2. Abstractions and Terminology

gratuitously colorful SVG goes here; see slide six of


in the meantime

Figure 1: Abstractions and relationships in Post Sockets

Post is based on a small set of abstractions, the relationships among which are shown in Figure Figure 1 and detailed in this section.

2.1. Association

An Association is a container for all the state necessary for a local endpoint to communicate with a remote endpoint in an explicitly multipath environment. It contains a set of Paths, certificate(s) for identifying the remote endpoint, certificate(s) and key(s) for identifying the local endpoint to the remote endpoint, and any cached cryptographic state for the communication to the remote endpoint. An Association may have one or more Streams active at any given time. Objects are sent to Associations, as well.

Note that, in contrast to current SOCK_STREAM sockets, Associations are meant to be relatively long-lived. The lifetime of an Association is not bound to the lifetime of any transport-layer connection between the two endpoints; connections may be opened or closed as necessary to support the Streams and Object transmissions required by the application, and the application need not be bothered with the underlying connectivity state unless this is important to the application’s semantics.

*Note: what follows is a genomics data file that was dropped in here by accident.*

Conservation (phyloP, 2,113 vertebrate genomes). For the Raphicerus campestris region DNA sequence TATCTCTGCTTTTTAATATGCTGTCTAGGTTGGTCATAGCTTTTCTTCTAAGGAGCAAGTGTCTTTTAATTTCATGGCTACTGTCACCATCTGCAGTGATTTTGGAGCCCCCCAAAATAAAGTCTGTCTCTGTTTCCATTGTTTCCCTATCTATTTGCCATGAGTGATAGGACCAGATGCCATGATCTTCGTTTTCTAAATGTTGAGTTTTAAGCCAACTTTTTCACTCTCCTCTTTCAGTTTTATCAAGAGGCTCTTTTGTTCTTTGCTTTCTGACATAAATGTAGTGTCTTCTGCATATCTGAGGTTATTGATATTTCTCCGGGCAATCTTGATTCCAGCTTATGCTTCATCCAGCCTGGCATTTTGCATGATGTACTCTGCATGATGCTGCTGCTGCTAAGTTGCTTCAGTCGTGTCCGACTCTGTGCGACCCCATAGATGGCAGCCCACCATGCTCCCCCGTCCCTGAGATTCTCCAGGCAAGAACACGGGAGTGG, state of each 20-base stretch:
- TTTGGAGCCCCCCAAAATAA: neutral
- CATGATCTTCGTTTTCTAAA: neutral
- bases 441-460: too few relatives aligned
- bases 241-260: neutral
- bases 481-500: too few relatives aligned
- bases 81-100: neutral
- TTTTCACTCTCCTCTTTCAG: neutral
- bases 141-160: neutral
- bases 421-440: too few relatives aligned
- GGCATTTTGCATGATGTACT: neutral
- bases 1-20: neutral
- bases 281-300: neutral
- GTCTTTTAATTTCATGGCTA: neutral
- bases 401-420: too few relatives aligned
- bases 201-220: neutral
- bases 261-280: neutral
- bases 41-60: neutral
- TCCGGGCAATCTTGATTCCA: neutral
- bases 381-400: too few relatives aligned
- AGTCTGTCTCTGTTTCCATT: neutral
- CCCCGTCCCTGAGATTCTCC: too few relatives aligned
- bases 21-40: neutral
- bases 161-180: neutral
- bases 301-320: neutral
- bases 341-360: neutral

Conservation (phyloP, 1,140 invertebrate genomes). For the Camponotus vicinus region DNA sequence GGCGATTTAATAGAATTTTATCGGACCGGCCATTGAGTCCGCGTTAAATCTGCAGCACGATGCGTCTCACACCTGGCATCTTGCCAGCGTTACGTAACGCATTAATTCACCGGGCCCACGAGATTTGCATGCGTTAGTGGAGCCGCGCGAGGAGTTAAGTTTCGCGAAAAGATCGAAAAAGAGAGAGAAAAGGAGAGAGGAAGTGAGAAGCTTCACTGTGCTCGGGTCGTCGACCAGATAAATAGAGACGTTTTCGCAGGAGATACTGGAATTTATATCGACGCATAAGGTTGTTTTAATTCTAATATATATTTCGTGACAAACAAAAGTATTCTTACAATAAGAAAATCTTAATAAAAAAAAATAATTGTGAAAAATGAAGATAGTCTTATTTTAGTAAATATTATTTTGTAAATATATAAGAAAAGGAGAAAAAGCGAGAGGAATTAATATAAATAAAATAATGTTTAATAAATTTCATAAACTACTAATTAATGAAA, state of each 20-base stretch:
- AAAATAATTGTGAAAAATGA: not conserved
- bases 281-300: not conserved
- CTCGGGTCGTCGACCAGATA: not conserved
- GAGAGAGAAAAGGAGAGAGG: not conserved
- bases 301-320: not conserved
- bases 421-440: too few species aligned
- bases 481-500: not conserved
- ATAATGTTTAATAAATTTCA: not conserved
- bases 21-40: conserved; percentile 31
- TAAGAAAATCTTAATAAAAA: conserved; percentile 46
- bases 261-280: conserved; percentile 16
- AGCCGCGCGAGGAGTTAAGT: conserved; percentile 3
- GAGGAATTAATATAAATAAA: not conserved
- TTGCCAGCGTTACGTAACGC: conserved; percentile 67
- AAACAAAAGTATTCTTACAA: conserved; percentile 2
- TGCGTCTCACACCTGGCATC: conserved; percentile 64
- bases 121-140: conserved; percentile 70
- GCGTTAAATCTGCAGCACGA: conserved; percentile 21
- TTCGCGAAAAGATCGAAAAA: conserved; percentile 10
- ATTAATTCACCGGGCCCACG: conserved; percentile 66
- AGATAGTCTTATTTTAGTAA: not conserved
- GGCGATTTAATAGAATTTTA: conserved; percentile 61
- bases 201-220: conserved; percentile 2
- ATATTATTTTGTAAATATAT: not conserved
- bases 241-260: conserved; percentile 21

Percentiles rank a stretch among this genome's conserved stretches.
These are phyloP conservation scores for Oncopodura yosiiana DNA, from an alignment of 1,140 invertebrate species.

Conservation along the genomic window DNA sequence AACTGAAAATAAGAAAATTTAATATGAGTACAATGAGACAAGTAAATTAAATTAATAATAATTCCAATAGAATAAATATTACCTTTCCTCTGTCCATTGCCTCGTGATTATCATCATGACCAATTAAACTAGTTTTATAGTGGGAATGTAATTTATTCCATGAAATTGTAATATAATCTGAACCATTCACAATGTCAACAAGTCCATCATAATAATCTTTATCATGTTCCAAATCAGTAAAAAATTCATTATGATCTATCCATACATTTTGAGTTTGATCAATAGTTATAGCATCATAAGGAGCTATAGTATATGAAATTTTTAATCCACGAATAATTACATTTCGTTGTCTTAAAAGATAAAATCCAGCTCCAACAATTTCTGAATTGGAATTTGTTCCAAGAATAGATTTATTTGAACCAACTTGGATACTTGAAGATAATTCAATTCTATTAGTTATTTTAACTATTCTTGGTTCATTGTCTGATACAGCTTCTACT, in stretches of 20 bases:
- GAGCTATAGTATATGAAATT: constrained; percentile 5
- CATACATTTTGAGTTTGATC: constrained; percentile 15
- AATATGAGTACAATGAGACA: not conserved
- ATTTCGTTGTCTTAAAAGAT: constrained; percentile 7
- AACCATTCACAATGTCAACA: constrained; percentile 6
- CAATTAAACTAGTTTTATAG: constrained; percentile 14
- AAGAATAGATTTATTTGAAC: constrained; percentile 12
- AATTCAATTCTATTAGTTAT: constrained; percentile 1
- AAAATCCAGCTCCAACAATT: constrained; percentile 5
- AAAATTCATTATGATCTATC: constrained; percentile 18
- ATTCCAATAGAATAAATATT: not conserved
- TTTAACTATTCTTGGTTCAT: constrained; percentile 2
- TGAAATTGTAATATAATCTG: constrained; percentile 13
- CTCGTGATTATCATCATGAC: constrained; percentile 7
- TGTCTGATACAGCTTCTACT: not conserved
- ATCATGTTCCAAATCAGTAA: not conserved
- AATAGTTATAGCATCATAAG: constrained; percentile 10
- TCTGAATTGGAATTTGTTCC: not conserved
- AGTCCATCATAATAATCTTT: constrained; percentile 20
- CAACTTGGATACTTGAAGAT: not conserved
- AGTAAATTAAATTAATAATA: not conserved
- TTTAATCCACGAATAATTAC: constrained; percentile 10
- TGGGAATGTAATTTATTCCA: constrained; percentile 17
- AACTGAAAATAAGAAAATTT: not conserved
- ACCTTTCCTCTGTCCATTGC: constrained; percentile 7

Paths may be dynamically added or removed from an association, as well, as connectivity between the endpoints changes. Cryptographic identifiers and state for endpoints may also be added and removed as necessary due to certificate lifetimes, key rollover, and revocation.

2.2. Listener

In many applications, there is a distinction between the active opener (or connection initiator, often a client), and the passive opener (often a server). A Listener represents an endpoint’s willingness to start Associations in this passive opener/server role. It is, in essence, a one-sided, Path-less Association from which fully-formed Associations can be created.